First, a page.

If the legal description for the subject property is one lot, not five lots, I would not appraise it as subject to. It seems like someone does not want to make loans on raw land but have it as security for the lot with improvements.
 

Dale Hill

Sophomore Member
Joined
Jan 12, 2006
Professional Status
Appraisal Management Company
State
Pennsylvania
What does the deed say? Are they all deeded together or seperately?
 

Fred

Elite Member
Joined
Jan 15, 2002
Professional Status
Retired Appraiser
State
Virgin Islands
What does the deed say? Are they all deeded together or seperately?
Are you suggesting there might be a deed restriction keeping the lots from being sold off one at a time?

1. This is first a HBU question
Legal: Is there an impediment to selling the parcels off one at time?
Economic: What is the prevailing lot size?

2. You need to get a better graps on assignment conditions.
"As is" and "subject to" are not mutually exclusive - even though the infamous "form" may cause you to think that way. Even "as is" appraisals are "subject to" assumptions.

There is nothing inherently wrong with stating there are no obvious adverse easements and encroachments, and assuming there are none - and calling the appraisal as-is. On the other hand, you may have to do some more diligient research on easements and encroachments. It's a scope issue.
 

Richard Carlsen

Elite Member
Joined
Jan 15, 2002
Professional Status
Licensed Appraiser
State
Michigan
Forget what the deed says or who owns what. Forget that they are separately identified as individual lots. You are not appraising them as individual sites regardless of what parcel ID numbers are.

The assignment sounds to me like the client is requesting an "as is" appraisal of a property with the site being constituted of 1 improved lot and 5 contiguous lots. What is so hard about that. If the lots are 1/2 acre lots then the site is 3 acres (1 improved lot @ 1/2 acre plus 5 lots @ 1/2 acre each). That's the site the client wants included in the value to make his lending decisions.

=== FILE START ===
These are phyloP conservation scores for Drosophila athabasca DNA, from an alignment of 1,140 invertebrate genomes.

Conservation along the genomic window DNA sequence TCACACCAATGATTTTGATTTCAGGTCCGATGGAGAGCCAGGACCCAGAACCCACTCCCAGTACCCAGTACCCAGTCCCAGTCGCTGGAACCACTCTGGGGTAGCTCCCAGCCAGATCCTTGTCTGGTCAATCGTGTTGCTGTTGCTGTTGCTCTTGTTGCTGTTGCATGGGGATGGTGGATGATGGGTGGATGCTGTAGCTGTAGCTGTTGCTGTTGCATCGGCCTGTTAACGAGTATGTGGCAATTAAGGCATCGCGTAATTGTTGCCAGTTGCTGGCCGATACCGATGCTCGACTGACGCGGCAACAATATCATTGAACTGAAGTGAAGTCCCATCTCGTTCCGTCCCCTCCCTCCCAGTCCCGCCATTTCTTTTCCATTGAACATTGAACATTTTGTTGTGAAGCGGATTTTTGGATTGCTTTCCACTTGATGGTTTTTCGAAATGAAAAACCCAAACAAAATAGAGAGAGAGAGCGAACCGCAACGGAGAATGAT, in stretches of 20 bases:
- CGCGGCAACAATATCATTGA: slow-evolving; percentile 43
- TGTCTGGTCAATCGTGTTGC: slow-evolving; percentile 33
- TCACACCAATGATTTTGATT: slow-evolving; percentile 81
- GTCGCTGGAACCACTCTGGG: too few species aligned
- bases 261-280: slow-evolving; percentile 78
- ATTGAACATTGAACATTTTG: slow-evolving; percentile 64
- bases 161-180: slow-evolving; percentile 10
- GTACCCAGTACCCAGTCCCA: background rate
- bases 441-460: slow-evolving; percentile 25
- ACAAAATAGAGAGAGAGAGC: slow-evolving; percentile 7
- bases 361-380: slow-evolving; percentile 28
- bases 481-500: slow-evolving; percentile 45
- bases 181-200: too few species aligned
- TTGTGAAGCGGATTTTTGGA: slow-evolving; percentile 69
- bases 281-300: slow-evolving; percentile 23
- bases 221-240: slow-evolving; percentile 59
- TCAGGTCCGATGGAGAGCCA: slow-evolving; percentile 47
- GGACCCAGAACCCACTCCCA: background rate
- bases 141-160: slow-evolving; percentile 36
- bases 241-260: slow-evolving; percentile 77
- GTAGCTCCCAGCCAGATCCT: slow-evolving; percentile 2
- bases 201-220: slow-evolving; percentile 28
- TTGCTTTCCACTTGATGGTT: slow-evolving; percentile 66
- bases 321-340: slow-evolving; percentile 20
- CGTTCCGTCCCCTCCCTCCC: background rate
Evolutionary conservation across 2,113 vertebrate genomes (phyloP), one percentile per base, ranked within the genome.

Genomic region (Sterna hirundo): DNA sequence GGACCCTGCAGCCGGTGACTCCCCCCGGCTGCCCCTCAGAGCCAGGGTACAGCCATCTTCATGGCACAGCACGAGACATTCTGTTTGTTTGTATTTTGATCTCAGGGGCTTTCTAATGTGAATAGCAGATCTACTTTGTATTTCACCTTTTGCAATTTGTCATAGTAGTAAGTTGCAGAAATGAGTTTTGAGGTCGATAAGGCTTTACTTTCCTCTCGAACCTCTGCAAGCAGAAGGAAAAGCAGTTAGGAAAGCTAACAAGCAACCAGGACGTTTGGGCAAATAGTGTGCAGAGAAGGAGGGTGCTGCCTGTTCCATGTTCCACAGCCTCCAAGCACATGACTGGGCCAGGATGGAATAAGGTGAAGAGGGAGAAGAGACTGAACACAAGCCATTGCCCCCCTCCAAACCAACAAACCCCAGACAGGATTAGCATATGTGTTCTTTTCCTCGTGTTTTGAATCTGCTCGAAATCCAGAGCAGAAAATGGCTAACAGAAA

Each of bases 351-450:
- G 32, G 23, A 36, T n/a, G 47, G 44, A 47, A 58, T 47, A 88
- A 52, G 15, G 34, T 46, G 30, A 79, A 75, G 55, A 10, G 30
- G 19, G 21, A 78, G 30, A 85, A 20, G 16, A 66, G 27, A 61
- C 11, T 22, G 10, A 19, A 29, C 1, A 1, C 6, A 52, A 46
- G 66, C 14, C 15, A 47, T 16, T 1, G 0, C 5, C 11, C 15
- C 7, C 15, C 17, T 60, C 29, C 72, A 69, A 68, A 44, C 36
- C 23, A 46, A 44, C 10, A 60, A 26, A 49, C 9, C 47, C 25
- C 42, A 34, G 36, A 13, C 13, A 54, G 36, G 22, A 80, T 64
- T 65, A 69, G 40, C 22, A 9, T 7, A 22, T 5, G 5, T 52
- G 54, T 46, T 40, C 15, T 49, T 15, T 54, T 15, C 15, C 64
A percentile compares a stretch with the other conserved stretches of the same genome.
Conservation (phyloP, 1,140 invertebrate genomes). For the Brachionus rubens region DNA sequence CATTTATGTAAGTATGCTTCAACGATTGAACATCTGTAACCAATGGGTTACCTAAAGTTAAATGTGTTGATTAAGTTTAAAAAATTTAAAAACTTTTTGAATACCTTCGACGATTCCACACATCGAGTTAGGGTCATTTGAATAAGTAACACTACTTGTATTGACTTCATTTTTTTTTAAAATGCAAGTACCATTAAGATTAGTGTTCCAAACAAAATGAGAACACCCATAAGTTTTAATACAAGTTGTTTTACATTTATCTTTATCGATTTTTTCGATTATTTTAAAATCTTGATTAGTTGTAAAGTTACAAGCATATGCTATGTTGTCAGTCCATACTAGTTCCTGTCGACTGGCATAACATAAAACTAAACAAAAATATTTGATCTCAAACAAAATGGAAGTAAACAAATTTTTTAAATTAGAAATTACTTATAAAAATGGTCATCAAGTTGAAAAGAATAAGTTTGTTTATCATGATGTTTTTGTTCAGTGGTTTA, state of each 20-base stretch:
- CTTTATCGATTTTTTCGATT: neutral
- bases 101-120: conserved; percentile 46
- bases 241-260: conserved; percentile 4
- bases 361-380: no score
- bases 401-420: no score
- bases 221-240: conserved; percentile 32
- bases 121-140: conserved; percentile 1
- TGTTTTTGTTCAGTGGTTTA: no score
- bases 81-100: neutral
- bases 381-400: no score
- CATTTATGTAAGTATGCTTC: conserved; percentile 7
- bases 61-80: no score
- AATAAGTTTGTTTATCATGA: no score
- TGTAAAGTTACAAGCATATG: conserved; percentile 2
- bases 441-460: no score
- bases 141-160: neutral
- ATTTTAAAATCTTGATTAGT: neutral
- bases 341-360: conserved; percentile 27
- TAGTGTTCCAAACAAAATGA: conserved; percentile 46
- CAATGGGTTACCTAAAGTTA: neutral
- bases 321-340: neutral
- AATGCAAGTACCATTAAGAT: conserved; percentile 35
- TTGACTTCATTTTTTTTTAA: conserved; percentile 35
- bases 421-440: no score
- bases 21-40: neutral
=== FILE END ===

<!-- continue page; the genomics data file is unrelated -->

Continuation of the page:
Now all you have to do is go out and find 3 sales with 1 to 5 acre sites to use as comps.

Of course the UW will come back and want to change the whole thing and drop the 5 additional lots or want a separate value for each but that is later. The assignment conditions that have been given to you is to appraise the house on a site that is made up of 6 lots. Just make sure that you list the lots, noting that they each have their own parcel ID number. You should also note in the report that the defined site as directed by the client in the assignment is based on the Hypothetical Condition that the lots do in fact, legally constitute the site for lending purposes.

You cannot make HC's in a report but I know of nothing that says that the client cannot impose an HC in the assignment conditions.
 

PropertyEconomics

Elite Member
Joined
Jun 19, 2007
Professional Status
Certified General Appraiser
State
New Mexico
There seems to be a misconception about deeds. Five lots on one deed does not mean one property. It means five properties and one piece of paper.
Plats (surveys) are the key along with legal descriptions ... not how many are listed on a single piece of paper.

Also .. requiring someone to join five lots into one for mortgage purposes is not only absurd in most instances but could result in a loss in market value.

I would not require anyone to join already split lots in most situations. First its not my call and second its not typically in the best interest of the owner.